Danger In Conflation: Separating Islam From Acts Of Terror
JACKI LYDEN, HOST:
Omid Safi is a professor of Islamic studies at the University of North Carolina at Chapel Hill. He's blogged about the Boston Marathon bombing and what it means to the American Muslim community and all Americans. Omid Safi, thanks for joining us.
OMID SAFI: Thank you. It's good to be with you.
LYDEN: Now, when the news first broke about the Boston Marathon bombings, there were people who had the reaction, please, do not let it be a bomber who is a Muslim. What were your thoughts when it was confirmed that the Tsarnaev brothers were Muslim?
SAFI: You know, I think when I think back to Monday's horrific events, my first thoughts were actually to pause and to sit in grief. As it became clear that there were two suspects - and it's important to say that there are still suspects, that they have not yet been found guilty in a court of law, which is something that everyone deserves an opportunity in this country - that the two suspects are Muslims of Chechen background living in America, one of them apparently an American citizen, I think there were a lot of people in the Muslim community who were afraid and fearful that this would trigger somehow another wave of backlash against American Muslims.
And, in fact, you know, we did see that those fears were not unfounded. There was a Bangladeshi man in Bronx who was beaten up by people who called him an effing Arab, apparently confusing Arabs and Bangladeshis and Chechens. There was a woman, a mother, a Syrian-American doctor in Massachusetts, who was walking her daughter in a stroller to a play date, and someone came up and punched her in the shoulder and said: Eff you. Eff you, Muslims. You're terrorists. You're the ones who made the Boston explosion.
So, you know, we see the danger that there is once we come to conflate crimes committed by two people with an entire block of humanity.
LYDEN: What about the condemnations of these bombings by mosques like the Islamic Center of Boston, which asked people for sympathy for the victims, people with information to come forward. Has this kind of outreach helped?
SAFI: I hope that the Muslim condemnation of these atrocities have helped. I hope that they allow people to see that American Muslims are just as repulsed by these types of actions, as indeed all Americans are.
We saw Muslims in Boston, Muslims all over this country condemn these attacks from Monday. And even today, we're seeing many mosques in Boston say that the brother who was killed, Tamerlan Tsarnaev, will not be buried in Muslim cemeteries in Boston because he's not one of us.
And I think that - I hope that these kinds of actions will go a long ways towards demonstrating to Americans that American (unintelligible) the same types of values about the sanctity of human life that all Americans do.
LYDEN: Do you think that we've learned anything from the racial profiling that occurred after September 11th?
SAFI: So I would say that actually we have not learned anything, unfortunately. And one of the signs that we have not is that we still hear conversations about racially profiling Muslims as if Muslims somehow represent a race or an ethnicity. That just portrays a complete lack of awareness that first of all, that's illegal. In this country, we identify actions and crimes, and we hold people responsible for their crimes, not for their ethnicity and not for their religion.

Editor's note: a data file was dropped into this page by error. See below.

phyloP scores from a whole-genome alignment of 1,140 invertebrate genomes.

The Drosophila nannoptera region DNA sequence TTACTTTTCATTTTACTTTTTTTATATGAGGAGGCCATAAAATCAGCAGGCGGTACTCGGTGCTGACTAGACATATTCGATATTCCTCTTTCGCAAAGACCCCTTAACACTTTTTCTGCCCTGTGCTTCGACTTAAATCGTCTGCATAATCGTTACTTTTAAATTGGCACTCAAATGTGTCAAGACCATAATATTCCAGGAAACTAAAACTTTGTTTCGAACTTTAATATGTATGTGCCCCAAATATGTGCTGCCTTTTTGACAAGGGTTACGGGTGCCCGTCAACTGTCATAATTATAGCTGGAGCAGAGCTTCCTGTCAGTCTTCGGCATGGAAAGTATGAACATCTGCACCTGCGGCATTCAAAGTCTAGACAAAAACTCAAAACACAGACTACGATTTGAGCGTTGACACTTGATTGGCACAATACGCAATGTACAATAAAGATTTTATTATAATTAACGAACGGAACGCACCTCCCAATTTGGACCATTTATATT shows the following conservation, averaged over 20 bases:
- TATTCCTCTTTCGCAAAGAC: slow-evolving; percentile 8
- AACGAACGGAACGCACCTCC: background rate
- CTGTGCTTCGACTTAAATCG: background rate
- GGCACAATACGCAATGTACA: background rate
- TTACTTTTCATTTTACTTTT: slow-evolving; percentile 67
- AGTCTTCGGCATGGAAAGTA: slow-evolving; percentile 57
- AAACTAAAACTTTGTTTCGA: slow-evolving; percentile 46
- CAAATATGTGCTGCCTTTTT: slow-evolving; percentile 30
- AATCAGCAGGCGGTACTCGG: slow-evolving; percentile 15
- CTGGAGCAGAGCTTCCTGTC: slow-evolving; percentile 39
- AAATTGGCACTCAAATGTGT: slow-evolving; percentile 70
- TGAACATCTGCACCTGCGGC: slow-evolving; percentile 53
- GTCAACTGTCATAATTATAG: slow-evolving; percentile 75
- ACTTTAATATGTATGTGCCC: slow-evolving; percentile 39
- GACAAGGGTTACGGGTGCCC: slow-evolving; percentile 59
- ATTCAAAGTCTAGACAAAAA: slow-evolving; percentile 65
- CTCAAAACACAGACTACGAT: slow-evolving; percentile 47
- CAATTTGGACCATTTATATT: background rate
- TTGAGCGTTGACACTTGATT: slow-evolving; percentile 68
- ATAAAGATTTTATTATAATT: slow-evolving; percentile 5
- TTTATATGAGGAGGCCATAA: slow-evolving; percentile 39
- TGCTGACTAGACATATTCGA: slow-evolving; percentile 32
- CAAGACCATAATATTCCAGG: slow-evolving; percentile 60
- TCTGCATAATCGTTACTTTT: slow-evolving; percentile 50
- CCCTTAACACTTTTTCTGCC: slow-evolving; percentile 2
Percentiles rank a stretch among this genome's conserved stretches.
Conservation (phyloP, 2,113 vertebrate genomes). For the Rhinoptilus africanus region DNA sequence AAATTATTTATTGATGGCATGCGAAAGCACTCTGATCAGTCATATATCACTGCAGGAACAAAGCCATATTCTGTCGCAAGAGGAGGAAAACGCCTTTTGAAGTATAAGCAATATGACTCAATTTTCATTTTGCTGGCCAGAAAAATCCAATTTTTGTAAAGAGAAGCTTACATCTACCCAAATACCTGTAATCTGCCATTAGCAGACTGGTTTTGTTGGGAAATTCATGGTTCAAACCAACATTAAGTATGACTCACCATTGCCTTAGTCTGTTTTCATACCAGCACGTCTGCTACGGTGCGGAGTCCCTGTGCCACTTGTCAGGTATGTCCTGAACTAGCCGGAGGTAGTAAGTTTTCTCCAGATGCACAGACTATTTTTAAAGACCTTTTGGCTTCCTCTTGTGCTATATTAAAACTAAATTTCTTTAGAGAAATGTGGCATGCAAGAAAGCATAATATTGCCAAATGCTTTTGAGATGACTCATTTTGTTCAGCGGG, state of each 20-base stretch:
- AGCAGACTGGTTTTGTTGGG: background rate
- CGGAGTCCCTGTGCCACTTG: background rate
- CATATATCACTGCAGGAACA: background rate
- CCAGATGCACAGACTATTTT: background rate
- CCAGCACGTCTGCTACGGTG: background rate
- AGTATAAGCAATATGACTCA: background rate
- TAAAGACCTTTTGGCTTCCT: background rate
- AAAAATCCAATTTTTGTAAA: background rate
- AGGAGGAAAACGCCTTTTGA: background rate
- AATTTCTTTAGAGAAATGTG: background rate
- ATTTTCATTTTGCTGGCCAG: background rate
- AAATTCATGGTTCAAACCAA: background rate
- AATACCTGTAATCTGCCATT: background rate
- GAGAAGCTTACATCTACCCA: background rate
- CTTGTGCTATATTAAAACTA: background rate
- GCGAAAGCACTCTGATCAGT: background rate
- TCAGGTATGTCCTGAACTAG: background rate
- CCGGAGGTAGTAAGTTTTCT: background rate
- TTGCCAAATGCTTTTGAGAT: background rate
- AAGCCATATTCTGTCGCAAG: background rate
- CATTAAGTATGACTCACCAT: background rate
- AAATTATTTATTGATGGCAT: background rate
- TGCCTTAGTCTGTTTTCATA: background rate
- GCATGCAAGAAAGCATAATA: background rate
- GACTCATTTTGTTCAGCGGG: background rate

And second of all, whom exactly are we supposed to be profiling and using what criteria? The two brothers that we are talking about in this case are from the Caucasus region. They are white, for all practical purposes. Some Muslims, such as myself, are brown. And about a third of the Muslims in America are African-American.
So unless we're just going to racially profile everybody, the whole idea of racially profiling Muslims is absurd, and furthermore, it should be illegal.
LYDEN: Well, one of the things you point out in that blog is that in some of the other horrific incidents we've had of mass violence, if the perpetrator has happened to be white, there hasn't been a compulsion or a feeling that white people should try to distance themselves from an act of horror on the basis of race.
SAFI: Yeah. And I think, you know, that's a kind of white privilege that when we have a situation like Adam Lanza or the...
LYDEN: James Holmes in Aurora.
SAFI: That's right. That's right. You know, we don't feel a need to necessarily identify all people who come from that same ethnicity as issuing collective statements condemning that attack. We simply call those people deranged, perhaps suffering from mental illness or what have you. Whereas in the cases where the suspects are Muslim or people of color, somehow there's this rush to expect all Muslims or Muslim organizations and institutions to come out and collectively condemn the attacks, which they indeed did.
I'm deeply saddened that our religious faiths, which are designed to help us get closer to God, can be and have been and are twisted by some people to cause such an atrocious violence and hatred towards one another and to lead to violence. The Islamic tradition clearly and unequivocally condemns the shedding of civilian blood. Those types of prohibitions go back to the very teachings of the Prophet Muhammad and the Quran.
So Muslim terrorists should be studied. But to depict them as somehow embodying the essence of Islam, which is exactly what Islamaphobic websites are doing today, is actually to grant the Muslim terrorists the very legitimacy that they crave. And they don't possess this legitimacy, and they don't deserve it, and we should not confer it upon them.
LYDEN: Omid Safi is a professor of Islamic studies at the University of North Carolina at Chapel Hill. Thank you very much for speaking with us.
SAFI: Thank you. It's been a pleasure being with you.
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